In the first example we see a minor pentatonic pattern moving in groups of three notes that displaces the rhythm. This creates a unique fresh sound to the most used scale on the guitar. The rhythmic displacement also pushes the rhythm along. Also notice the use of the interval of a perfect 5th.
Eric Johnson 3 note Guitar Pattern lesson example:
In the next example we can see how Eric Johnson uses 4 note guitar patterns. He also uses the interval of a perfect 4th which creates motivic movement.
Eric Johnson 4 note Guitar Pattern lesson example
This next example shows how Eric Johnson takes the most overused cliche on the guitar [the minor pentatonic] and exploits the intervals to create a fresh and unique sound.
Eric Johnson intervallic manipulation:
In this last example we can see how Eric Johnson employs the interval of a perfect 4th again, but, this time with arpeggios and inversion that creates a melodic sound to the ear. Again this moves us far away from the minor pentatonic cliches.
Eric Johnson 4ths and arpeggios guitar pattern
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This 1st example is quite demanding to play but it demonstrates the power of manipulating the intervals to create a unique sound and style. [Notice that the interval of the 7th crops up a lot along with 6ths and 3rds].
The 2nd example is a bit more straight forward, but, because Eric Johnson manipulates the interval of a perfect 4th he creates a fresh modern sound. Also notice that there are arpeggios. These arpeggios create melodic content to the example and draw the listeners ear into the music.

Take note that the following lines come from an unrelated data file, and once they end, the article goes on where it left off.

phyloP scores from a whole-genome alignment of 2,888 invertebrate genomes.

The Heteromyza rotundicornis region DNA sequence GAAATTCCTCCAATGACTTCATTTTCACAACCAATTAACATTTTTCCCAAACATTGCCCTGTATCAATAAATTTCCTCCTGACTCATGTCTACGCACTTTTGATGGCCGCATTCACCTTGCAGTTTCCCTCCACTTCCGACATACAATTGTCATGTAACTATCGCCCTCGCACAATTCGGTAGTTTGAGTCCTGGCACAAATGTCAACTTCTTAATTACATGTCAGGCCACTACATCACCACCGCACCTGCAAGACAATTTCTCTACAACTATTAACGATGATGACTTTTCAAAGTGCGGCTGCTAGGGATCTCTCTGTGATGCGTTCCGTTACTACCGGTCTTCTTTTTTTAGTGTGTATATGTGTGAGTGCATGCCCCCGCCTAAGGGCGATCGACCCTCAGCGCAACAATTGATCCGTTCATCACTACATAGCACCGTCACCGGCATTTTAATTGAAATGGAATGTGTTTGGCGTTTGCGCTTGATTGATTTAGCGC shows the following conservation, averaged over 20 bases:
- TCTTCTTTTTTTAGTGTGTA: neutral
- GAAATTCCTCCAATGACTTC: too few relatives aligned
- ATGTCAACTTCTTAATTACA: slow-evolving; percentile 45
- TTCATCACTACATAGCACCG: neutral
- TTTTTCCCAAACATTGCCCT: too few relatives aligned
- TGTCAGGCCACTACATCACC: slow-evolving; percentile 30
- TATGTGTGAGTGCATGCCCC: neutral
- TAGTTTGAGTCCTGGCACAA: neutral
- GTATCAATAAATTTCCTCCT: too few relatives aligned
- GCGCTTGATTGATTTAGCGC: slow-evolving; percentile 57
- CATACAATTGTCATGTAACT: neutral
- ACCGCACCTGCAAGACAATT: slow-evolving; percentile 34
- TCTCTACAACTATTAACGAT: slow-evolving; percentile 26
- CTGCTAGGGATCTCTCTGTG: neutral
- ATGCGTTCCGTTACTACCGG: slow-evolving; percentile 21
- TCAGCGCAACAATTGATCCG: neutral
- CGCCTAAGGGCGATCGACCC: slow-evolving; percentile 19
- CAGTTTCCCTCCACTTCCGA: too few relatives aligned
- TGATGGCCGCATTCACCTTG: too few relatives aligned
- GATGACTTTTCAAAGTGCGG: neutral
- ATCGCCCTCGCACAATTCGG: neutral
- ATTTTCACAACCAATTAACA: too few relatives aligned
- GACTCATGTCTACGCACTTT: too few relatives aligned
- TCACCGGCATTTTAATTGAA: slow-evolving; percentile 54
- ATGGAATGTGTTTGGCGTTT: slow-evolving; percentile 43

Although this is only a short lesson there is plenty to take from these two examples because they contain the key to unlocking an original approach to the most basic and most used thing in guitar the minor pentatonic scale. The way that Eric Johnson exploits the intervals in this scale is a real eye opener, oh, and a real ear opener!
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Today we will look at a John Mclaughlin alternate picking Jazz/Fusion improvisation cadence employing the altered dominant chord! Please watch the video below and then try it out yourself.
As you will see this cadence employs the Altered scale. It is a 2 [minor 7 flat 5] going to 5 [ “Altered Dominant”] 1 [major 7th]. This being Dm7 flat 5 G7 altered resolving to C major7.
I also employ a flat 5 substitution on the Dm7 flat 5. All of this resolves though and slips nicely into the altered dominant 5 chord. I also use pentatonics within the altered scale for rhythmic flow. Please look at the TAB/MUSIC below and play through it yourself to see and feel how it all “Naturally” unfolds. I employ alternate picking the same as John Mclaughlin.
John Mclaughlin alternate picking altered scale line Music/Tab
VARIATION With an A flat Pentatonic shape replacing A flat minor/Major Arpeggio for the flat 5 substitution.